During the next decade, the orchestra presented both solo & ensemble recitals and full-orchestra concerts throughout each year. Also, on several occasions, OCMS commissioned various composers to write original pieces for the orchestra (Tim Fisher’s “My Savior’s Love,” Stephen Lounsbrough’s “Melodious Still,” Douglas Byler’s “Lauda Anima / Praise, My Soul, the King of Heaven”). On September 26, 2014, OCMS performed a special commissioned piece by Dr. Seth Custer, “I Shall Know Him,” (one of Mr. Holliday’s favorite hymns) as a tribute to Mr. Holliday after he directed the orchestra for his final concert. After 10 years of leading OCMS, Mr. Holliday and his wife retired to South Carolina, and the orchestra said goodbye to its servant-hearted founder.

The next music director to pick up OCMS’s baton in the spring of 2015 was Ben Klaus, the then-pastor of Gibraltar Bible Baptist Church. Under new direction, the orchestra moved its now-weekly Friday evening rehearsals south - to First Baptist Church of Troy (which is still the home-base for TMSO rehearsals to this day). Over the next three years, Pastor Ben tirelessly recruited musicians in the surrounding communities, growing the orchestra in number. During this time, OCMS performed widely across the Detroit-metro area, even traveling as far as Imlay City and Grand Rapids. Pastor Ben also selected more community concert venues (such as the Somerset Mall) to expand the orchestra’s presence in the Troy-metro community.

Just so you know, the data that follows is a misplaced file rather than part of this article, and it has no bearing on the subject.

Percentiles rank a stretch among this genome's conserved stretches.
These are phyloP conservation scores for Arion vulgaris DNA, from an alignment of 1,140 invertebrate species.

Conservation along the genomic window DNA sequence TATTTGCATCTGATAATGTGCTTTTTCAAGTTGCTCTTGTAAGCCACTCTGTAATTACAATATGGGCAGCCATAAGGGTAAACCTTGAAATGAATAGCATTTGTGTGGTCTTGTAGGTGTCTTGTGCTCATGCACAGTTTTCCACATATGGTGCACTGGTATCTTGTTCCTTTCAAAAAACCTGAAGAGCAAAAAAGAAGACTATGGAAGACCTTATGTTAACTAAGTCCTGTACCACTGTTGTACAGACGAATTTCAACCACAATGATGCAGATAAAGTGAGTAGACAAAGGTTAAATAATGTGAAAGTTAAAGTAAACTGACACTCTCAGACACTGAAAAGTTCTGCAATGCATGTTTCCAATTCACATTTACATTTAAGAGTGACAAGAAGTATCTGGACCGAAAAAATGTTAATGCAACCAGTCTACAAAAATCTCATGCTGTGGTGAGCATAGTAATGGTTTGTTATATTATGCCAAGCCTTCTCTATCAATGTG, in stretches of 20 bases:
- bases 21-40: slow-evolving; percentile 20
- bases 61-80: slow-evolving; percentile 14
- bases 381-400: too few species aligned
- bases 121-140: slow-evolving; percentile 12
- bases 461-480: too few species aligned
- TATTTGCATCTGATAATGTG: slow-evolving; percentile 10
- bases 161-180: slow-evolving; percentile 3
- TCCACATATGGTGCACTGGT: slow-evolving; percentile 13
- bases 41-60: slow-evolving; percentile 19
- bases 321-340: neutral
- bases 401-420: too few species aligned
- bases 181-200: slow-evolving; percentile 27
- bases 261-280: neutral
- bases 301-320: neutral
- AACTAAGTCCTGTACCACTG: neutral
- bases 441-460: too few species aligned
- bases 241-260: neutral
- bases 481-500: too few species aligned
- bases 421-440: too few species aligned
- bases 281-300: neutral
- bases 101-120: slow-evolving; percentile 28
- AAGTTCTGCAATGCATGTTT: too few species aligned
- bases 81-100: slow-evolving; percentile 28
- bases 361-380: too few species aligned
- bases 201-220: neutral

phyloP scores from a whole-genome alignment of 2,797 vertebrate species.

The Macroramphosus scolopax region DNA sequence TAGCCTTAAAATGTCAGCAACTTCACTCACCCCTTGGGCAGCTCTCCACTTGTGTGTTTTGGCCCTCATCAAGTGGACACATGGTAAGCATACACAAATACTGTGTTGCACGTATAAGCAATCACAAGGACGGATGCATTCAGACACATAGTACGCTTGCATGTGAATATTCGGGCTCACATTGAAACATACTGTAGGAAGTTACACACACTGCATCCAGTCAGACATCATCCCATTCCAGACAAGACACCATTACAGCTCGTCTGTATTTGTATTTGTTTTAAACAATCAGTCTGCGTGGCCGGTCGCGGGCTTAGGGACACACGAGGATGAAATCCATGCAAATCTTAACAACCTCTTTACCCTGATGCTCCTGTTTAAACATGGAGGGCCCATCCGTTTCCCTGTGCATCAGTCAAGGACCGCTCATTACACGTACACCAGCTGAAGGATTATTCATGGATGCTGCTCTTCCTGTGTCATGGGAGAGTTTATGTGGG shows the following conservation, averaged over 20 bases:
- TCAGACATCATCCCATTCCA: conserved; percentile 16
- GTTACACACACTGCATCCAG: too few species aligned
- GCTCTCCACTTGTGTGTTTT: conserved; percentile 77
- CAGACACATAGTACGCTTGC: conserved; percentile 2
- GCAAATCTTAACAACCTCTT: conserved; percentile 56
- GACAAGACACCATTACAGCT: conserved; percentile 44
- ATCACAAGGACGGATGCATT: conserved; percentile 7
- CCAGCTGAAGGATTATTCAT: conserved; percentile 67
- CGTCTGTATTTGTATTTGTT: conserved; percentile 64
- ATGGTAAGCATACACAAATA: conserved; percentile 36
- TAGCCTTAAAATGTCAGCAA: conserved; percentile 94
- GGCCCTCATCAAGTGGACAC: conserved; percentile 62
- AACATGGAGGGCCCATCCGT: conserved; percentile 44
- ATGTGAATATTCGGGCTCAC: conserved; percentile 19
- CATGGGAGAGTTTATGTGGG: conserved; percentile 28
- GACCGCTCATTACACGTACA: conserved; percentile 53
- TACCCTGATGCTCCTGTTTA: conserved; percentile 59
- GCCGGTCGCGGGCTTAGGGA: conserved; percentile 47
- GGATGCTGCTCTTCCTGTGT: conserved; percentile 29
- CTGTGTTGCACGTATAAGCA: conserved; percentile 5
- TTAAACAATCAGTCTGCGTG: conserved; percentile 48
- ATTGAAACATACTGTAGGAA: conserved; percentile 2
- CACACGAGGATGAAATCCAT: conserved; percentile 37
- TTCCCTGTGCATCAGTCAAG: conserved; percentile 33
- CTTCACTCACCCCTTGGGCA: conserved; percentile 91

In June 2018, the orchestra’s new name, Troy Metro Symphony Orchestra, was unveiled. The name was chosen to better reflect the community where TMSO met to rehearse and perform as well as the growth of the orchestra from a small chamber ensemble into a larger community orchestra.

Following an invigorating spring 2019 concert season, TMSO fondly bid farewell to Pastor Ben as he moved on to pursue new pastoral duties.

TMSO began the search for a new music director, and the 2019-2020 concert season was spent under the baton of guest conductors.

Not to be deterred by the COVID shutdown in 2020, TMSO continued to put on small chamber ensemble concerts in the Troy-Metro area with its Brass & Woodwind Quintets for the 2020-2021 season.

In fall 2021, the full orchestra began meeting again for rehearsals with its new musical director (and previous spring 2020 guest conductor), John Swedberg. (Mr. Holliday actually taught him violin!). Under his leadership, the orchestra persevered during a time when many other musical ensembles still struggled to meet in-person. TMSO attracted appreciative audiences in Ypsilanti, Rochester, Troy, Davison, and Sterling Heights during the 2021-2022 concert season. The orchestra was also invited to play for fundraising events for Child Evangelism Fellowship and Right to Life. In spring 2022, Mr. Swedberg stepped down as TMSO’s musical director to pursue a doctorate out of state.

Once again, TMSO has begun the search for a new director. Guest conductors will be at the helm for the 2022-2023 concert season as TMSO looks forward to a bright future in the supportive and welcoming Troy-metro community.

Psalm 69:30 “I will praise the name of God with a song, and will magnify Him with thanksgiving.”